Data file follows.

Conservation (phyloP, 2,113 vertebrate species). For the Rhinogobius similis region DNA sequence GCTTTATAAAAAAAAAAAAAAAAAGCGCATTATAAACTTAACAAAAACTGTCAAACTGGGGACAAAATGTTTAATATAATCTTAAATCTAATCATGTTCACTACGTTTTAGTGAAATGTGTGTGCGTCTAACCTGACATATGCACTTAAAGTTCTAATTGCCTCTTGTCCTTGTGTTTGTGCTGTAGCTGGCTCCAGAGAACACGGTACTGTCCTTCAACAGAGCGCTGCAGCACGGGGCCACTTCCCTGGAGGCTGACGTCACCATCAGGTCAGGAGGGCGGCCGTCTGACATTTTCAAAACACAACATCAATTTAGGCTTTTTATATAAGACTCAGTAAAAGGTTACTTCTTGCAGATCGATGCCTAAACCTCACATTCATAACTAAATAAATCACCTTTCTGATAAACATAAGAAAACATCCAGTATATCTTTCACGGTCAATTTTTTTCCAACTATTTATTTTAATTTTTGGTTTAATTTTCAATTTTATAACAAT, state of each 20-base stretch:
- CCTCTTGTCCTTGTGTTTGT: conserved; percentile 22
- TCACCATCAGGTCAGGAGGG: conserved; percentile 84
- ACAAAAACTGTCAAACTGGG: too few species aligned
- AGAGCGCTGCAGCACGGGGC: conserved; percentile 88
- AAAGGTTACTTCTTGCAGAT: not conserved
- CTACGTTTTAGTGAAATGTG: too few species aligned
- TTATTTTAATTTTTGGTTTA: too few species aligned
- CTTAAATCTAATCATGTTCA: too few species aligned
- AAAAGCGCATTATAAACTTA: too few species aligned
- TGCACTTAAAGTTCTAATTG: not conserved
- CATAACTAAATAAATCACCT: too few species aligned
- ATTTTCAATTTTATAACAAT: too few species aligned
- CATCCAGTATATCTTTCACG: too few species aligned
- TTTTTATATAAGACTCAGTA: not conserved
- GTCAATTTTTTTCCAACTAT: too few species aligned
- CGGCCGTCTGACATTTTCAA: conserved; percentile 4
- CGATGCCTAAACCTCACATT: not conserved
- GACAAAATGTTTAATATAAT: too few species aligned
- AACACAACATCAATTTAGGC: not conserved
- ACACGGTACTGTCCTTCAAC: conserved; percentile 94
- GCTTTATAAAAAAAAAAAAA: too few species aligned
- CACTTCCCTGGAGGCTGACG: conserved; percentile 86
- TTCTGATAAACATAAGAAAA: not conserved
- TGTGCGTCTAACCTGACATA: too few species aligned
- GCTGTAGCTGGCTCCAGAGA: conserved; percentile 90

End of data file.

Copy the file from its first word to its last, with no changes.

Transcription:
Conservation (phyloP, 2,113 vertebrate species). For the Rhinogobius similis region DNA sequence GCTTTATAAAAAAAAAAAAAAAAAGCGCATTATAAACTTAACAAAAACTGTCAAACTGGGGACAAAATGTTTAATATAATCTTAAATCTAATCATGTTCACTACGTTTTAGTGAAATGTGTGTGCGTCTAACCTGACATATGCACTTAAAGTTCTAATTGCCTCTTGTCCTTGTGTTTGTGCTGTAGCTGGCTCCAGAGAACACGGTACTGTCCTTCAACAGAGCGCTGCAGCACGGGGCCACTTCCCTGGAGGCTGACGTCACCATCAGGTCAGGAGGGCGGCCGTCTGACATTTTCAAAACACAACATCAATTTAGGCTTTTTATATAAGACTCAGTAAAAGGTTACTTCTTGCAGATCGATGCCTAAACCTCACATTCATAACTAAATAAATCACCTTTCTGATAAACATAAGAAAACATCCAGTATATCTTTCACGGTCAATTTTTTTCCAACTATTTATTTTAATTTTTGGTTTAATTTTCAATTTTATAACAAT, state of each 20-base stretch:
- CCTCTTGTCCTTGTGTTTGT: conserved; percentile 22
- TCACCATCAGGTCAGGAGGG: conserved; percentile 84
- ACAAAAACTGTCAAACTGGG: too few species aligned
- AGAGCGCTGCAGCACGGGGC: conserved; percentile 88
- AAAGGTTACTTCTTGCAGAT: not conserved
- CTACGTTTTAGTGAAATGTG: too few species aligned
- TTATTTTAATTTTTGGTTTA: too few species aligned
- CTTAAATCTAATCATGTTCA: too few species aligned
- AAAAGCGCATTATAAACTTA: too few species aligned
- TGCACTTAAAGTTCTAATTG: not conserved
- CATAACTAAATAAATCACCT: too few species aligned
- ATTTTCAATTTTATAACAAT: too few species aligned
- CATCCAGTATATCTTTCACG: too few species aligned
- TTTTTATATAAGACTCAGTA: not conserved
- GTCAATTTTTTTCCAACTAT: too few species aligned
- CGGCCGTCTGACATTTTCAA: conserved; percentile 4
- CGATGCCTAAACCTCACATT: not conserved
- GACAAAATGTTTAATATAAT: too few species aligned
- AACACAACATCAATTTAGGC: not conserved
- ACACGGTACTGTCCTTCAAC: conserved; percentile 94
- GCTTTATAAAAAAAAAAAAA: too few species aligned
- CACTTCCCTGGAGGCTGACG: conserved; percentile 86
- TTCTGATAAACATAAGAAAA: not conserved
- TGTGCGTCTAACCTGACATA: too few species aligned
- GCTGTAGCTGGCTCCAGAGA: conserved; percentile 90